I just wrapped up a business trip that could best be labeled a ‘boondoggle’ with one exception: I experienced the brainpower that exists in this very large corporation that is my employer. Being exposed to the research that is being conducted and the designs implemented for other military and commercial platforms really brings home the best of what the company has to offer.
It’s easy to become calloused to every day work and creativity is slowed to a crawl. We get used to coming in and doing our eight hours and going home without rattling the brain cage for new ideas and solutions. There are the daily fires to extinguish and the best way to get those fires extinguished is to pull out our cadre of solutions, thought to work best and in the shortest amount of time. Of course there is never time, or rather we never TAKE the time to really analyze the situations to once and for all put out the fires.
Sometimes it’s good to see how the other half lives. But how do you accomplish this if you happen to work on a small program that only requires mundane support?
Technical conferences are great ways to meet the movers and shakers who are fortunate enough to engage in their work to make things better, smarter, faster. Luck does have a lot to do with it. For the development programs I’ve been a part of, the assignments happened by chance. I have a friend who is a senior technical specialist/fellow. When I asked her about how she was able to emerge in such a great position, it hinged on an assignment she took for an Army research project. I have never been exposed to such opportunities. Partly geographic, the larger sites typically have more money for research and attract the thinkers and doers.
Outside the company, creativity conferences are abundant now. We had our first one last year in Oklahoma City. These conferences bring together people from the arts and technology to discuss stimulating creativity and innovation. Here’s the website for OKC: http://stateofcreativity.com I’m sure other cities have similar activities. Google ‘creativity forum’ and see what pops up.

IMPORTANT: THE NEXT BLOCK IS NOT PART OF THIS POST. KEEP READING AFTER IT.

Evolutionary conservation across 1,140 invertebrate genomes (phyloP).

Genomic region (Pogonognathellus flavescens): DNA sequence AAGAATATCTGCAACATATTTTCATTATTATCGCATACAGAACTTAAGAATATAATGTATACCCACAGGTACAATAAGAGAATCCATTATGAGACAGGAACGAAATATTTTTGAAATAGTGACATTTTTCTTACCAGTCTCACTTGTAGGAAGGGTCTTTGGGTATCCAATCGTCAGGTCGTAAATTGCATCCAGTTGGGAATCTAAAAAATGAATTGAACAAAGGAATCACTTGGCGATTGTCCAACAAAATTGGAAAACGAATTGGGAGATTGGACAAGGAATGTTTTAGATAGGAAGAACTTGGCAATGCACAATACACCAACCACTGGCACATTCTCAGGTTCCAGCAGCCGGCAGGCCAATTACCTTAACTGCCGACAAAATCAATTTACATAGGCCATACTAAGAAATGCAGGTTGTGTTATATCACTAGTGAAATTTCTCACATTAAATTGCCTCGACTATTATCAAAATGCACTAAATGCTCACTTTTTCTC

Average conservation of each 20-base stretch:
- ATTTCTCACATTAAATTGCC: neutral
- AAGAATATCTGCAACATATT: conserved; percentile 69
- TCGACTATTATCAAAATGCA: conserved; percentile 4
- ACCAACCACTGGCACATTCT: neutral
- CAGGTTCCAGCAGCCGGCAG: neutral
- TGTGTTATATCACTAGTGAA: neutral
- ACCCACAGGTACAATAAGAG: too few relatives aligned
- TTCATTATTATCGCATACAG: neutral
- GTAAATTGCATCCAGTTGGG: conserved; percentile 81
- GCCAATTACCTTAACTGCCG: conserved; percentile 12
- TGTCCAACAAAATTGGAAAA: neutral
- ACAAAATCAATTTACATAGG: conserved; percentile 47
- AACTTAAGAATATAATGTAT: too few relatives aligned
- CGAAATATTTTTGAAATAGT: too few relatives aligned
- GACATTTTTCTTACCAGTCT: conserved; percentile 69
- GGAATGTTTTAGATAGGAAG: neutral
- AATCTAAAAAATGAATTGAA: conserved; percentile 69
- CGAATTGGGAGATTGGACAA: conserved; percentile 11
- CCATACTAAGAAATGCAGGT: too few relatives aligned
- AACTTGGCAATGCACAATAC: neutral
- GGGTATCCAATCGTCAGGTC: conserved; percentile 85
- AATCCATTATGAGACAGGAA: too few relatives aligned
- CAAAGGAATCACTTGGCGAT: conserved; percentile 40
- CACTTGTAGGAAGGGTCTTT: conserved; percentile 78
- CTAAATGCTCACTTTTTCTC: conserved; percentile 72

(I did voice a gripe about last year’s conference when I noticed there were no women on the speakers’ panel. The answer? Their schedules are booked up and are unavailable. I don’t believe it.)
TED talks are also a great resource of creative minds sharing their knowledge on a plethora of subjects. The website is full of free videos and information; pick a topic, I bet it’s on there. http://www.ted.com
Check out internal communication tools that a larger company has to enable connection to technical experts. I’ve done this before with positive results. Most of the company experts are more than willing to share their knowledge. And no one knows everything about everything, no matter how they might try to convince you. It takes a minute to drop an email to one of these experts asking a question related to your problem.
Expand your horizons. I received an assignment to provide human factors engineering support to a bomber program, and I really don’t know how that came about. I had always worked in user interfaces in my project engineering positions, so I guess I was the most likely candidate compared to my co-workers. I realized immediately I needed human factors-specific education. I located a listing of HF specialists and emailed most of them for recommendations. I wouldn’t be able to go through a college course curriculum, potentially earning a master’s degree; there just wasn’t enough time. Not everyone responded, but the few that did had a common solution. The University of Michigan conducts a two-week intensive course in the subject. Surprisingly, my program paid for my attendance at this course. I learned what I needed to know and more for the new position that carried me onto more adventures than I ever thought possible.
It is easy to become complacent, beaten down in a career that seems to stagnate. Pull yourself up and engage with your management, who may also be beaten down, by the way. Look for opportunities to spark your knowledge; find mentors in people whose work you admire. Use social media to trade ideas and follow companies and individuals that are in the fast track to discovering new technologies. Google for information on what interests you.
Opportunities for learning abound. Educate and apply this education to your current assignments. It may be that a transfer to a different site or company is in your future. Take the risk and never stop learning.